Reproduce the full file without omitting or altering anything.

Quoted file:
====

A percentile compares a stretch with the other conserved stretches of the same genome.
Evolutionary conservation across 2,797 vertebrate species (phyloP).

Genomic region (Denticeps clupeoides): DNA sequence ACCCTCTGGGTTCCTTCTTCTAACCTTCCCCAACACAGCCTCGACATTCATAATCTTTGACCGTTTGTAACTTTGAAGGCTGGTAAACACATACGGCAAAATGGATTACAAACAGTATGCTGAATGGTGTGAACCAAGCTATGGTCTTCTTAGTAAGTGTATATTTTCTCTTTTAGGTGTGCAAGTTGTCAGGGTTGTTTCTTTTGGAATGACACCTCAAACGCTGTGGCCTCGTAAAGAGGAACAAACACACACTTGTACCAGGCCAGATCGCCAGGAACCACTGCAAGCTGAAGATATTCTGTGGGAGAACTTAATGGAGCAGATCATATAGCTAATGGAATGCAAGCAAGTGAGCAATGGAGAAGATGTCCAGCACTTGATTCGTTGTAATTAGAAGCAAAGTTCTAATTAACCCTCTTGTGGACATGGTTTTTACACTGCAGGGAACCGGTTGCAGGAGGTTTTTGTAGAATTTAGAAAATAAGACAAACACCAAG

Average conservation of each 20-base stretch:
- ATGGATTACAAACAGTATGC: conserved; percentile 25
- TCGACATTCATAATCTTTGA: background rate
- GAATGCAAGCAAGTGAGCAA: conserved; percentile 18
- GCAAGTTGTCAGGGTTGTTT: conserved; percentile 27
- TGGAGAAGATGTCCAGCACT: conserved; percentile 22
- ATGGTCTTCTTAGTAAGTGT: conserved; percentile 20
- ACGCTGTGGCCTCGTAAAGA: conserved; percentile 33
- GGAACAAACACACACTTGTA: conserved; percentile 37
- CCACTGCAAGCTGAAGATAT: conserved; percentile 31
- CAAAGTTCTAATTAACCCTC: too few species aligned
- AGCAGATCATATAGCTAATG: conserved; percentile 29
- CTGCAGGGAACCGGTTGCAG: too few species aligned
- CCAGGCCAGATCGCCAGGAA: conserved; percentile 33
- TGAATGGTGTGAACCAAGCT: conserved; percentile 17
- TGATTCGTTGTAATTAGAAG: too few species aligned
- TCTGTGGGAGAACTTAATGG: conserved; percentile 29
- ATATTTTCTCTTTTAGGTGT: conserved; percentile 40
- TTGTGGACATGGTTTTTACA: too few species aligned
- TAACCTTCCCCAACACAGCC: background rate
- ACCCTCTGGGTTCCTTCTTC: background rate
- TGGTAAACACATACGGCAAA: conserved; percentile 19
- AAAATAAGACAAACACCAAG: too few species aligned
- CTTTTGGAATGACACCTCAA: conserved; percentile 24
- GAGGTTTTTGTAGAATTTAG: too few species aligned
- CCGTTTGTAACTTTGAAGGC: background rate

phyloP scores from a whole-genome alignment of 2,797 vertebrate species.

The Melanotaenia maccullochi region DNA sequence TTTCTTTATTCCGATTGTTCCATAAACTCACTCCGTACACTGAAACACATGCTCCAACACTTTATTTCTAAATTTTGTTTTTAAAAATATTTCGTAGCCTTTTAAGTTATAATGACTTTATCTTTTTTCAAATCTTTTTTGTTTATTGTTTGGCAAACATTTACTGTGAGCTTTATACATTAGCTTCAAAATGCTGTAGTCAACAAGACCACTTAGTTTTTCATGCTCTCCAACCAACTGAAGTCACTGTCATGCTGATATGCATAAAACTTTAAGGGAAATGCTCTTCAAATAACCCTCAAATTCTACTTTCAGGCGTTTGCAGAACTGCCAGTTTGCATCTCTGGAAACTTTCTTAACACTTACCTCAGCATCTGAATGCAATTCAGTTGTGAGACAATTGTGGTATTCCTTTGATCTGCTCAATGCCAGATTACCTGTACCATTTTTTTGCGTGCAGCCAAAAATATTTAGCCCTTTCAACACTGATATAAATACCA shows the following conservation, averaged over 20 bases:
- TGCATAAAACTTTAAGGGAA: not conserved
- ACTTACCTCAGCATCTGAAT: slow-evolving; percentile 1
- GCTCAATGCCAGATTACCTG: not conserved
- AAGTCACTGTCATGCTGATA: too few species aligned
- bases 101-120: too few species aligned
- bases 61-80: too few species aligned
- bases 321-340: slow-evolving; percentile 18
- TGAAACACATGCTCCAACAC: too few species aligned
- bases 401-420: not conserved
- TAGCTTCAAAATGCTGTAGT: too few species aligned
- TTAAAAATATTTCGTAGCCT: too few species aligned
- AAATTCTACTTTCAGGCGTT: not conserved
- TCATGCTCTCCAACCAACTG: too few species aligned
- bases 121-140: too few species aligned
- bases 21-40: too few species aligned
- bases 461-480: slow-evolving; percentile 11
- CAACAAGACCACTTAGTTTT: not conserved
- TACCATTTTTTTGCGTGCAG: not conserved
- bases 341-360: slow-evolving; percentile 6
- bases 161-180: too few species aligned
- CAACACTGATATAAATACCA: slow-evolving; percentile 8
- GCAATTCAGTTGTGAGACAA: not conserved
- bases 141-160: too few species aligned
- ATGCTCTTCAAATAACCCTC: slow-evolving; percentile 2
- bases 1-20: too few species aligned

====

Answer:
A percentile compares a stretch with the other conserved stretches of the same genome.
Evolutionary conservation across 2,797 vertebrate species (phyloP).

Genomic region (Denticeps clupeoides): DNA sequence ACCCTCTGGGTTCCTTCTTCTAACCTTCCCCAACACAGCCTCGACATTCATAATCTTTGACCGTTTGTAACTTTGAAGGCTGGTAAACACATACGGCAAAATGGATTACAAACAGTATGCTGAATGGTGTGAACCAAGCTATGGTCTTCTTAGTAAGTGTATATTTTCTCTTTTAGGTGTGCAAGTTGTCAGGGTTGTTTCTTTTGGAATGACACCTCAAACGCTGTGGCCTCGTAAAGAGGAACAAACACACACTTGTACCAGGCCAGATCGCCAGGAACCACTGCAAGCTGAAGATATTCTGTGGGAGAACTTAATGGAGCAGATCATATAGCTAATGGAATGCAAGCAAGTGAGCAATGGAGAAGATGTCCAGCACTTGATTCGTTGTAATTAGAAGCAAAGTTCTAATTAACCCTCTTGTGGACATGGTTTTTACACTGCAGGGAACCGGTTGCAGGAGGTTTTTGTAGAATTTAGAAAATAAGACAAACACCAAG

Average conservation of each 20-base stretch:
- ATGGATTACAAACAGTATGC: conserved; percentile 25
- TCGACATTCATAATCTTTGA: background rate
- GAATGCAAGCAAGTGAGCAA: conserved; percentile 18
- GCAAGTTGTCAGGGTTGTTT: conserved; percentile 27
- TGGAGAAGATGTCCAGCACT: conserved; percentile 22
- ATGGTCTTCTTAGTAAGTGT: conserved; percentile 20
- ACGCTGTGGCCTCGTAAAGA: conserved; percentile 33
- GGAACAAACACACACTTGTA: conserved; percentile 37
- CCACTGCAAGCTGAAGATAT: conserved; percentile 31
- CAAAGTTCTAATTAACCCTC: too few species aligned
- AGCAGATCATATAGCTAATG: conserved; percentile 29
- CTGCAGGGAACCGGTTGCAG: too few species aligned
- CCAGGCCAGATCGCCAGGAA: conserved; percentile 33
- TGAATGGTGTGAACCAAGCT: conserved; percentile 17
- TGATTCGTTGTAATTAGAAG: too few species aligned
- TCTGTGGGAGAACTTAATGG: conserved; percentile 29
- ATATTTTCTCTTTTAGGTGT: conserved; percentile 40
- TTGTGGACATGGTTTTTACA: too few species aligned
- TAACCTTCCCCAACACAGCC: background rate
- ACCCTCTGGGTTCCTTCTTC: background rate
- TGGTAAACACATACGGCAAA: conserved; percentile 19
- AAAATAAGACAAACACCAAG: too few species aligned
- CTTTTGGAATGACACCTCAA: conserved; percentile 24
- GAGGTTTTTGTAGAATTTAG: too few species aligned
- CCGTTTGTAACTTTGAAGGC: background rate

phyloP scores from a whole-genome alignment of 2,797 vertebrate species.

The Melanotaenia maccullochi region DNA sequence TTTCTTTATTCCGATTGTTCCATAAACTCACTCCGTACACTGAAACACATGCTCCAACACTTTATTTCTAAATTTTGTTTTTAAAAATATTTCGTAGCCTTTTAAGTTATAATGACTTTATCTTTTTTCAAATCTTTTTTGTTTATTGTTTGGCAAACATTTACTGTGAGCTTTATACATTAGCTTCAAAATGCTGTAGTCAACAAGACCACTTAGTTTTTCATGCTCTCCAACCAACTGAAGTCACTGTCATGCTGATATGCATAAAACTTTAAGGGAAATGCTCTTCAAATAACCCTCAAATTCTACTTTCAGGCGTTTGCAGAACTGCCAGTTTGCATCTCTGGAAACTTTCTTAACACTTACCTCAGCATCTGAATGCAATTCAGTTGTGAGACAATTGTGGTATTCCTTTGATCTGCTCAATGCCAGATTACCTGTACCATTTTTTTGCGTGCAGCCAAAAATATTTAGCCCTTTCAACACTGATATAAATACCA shows the following conservation, averaged over 20 bases:
- TGCATAAAACTTTAAGGGAA: not conserved
- ACTTACCTCAGCATCTGAAT: slow-evolving; percentile 1
- GCTCAATGCCAGATTACCTG: not conserved
- AAGTCACTGTCATGCTGATA: too few species aligned
- bases 101-120: too few species aligned
- bases 61-80: too few species aligned
- bases 321-340: slow-evolving; percentile 18
- TGAAACACATGCTCCAACAC: too few species aligned
- bases 401-420: not conserved
- TAGCTTCAAAATGCTGTAGT: too few species aligned
- TTAAAAATATTTCGTAGCCT: too few species aligned
- AAATTCTACTTTCAGGCGTT: not conserved
- TCATGCTCTCCAACCAACTG: too few species aligned
- bases 121-140: too few species aligned
- bases 21-40: too few species aligned
- bases 461-480: slow-evolving; percentile 11
- CAACAAGACCACTTAGTTTT: not conserved
- TACCATTTTTTTGCGTGCAG: not conserved
- bases 341-360: slow-evolving; percentile 6
- bases 161-180: too few species aligned
- CAACACTGATATAAATACCA: slow-evolving; percentile 8
- GCAATTCAGTTGTGAGACAA: not conserved
- bases 141-160: too few species aligned
- ATGCTCTTCAAATAACCCTC: slow-evolving; percentile 2
- bases 1-20: too few species aligned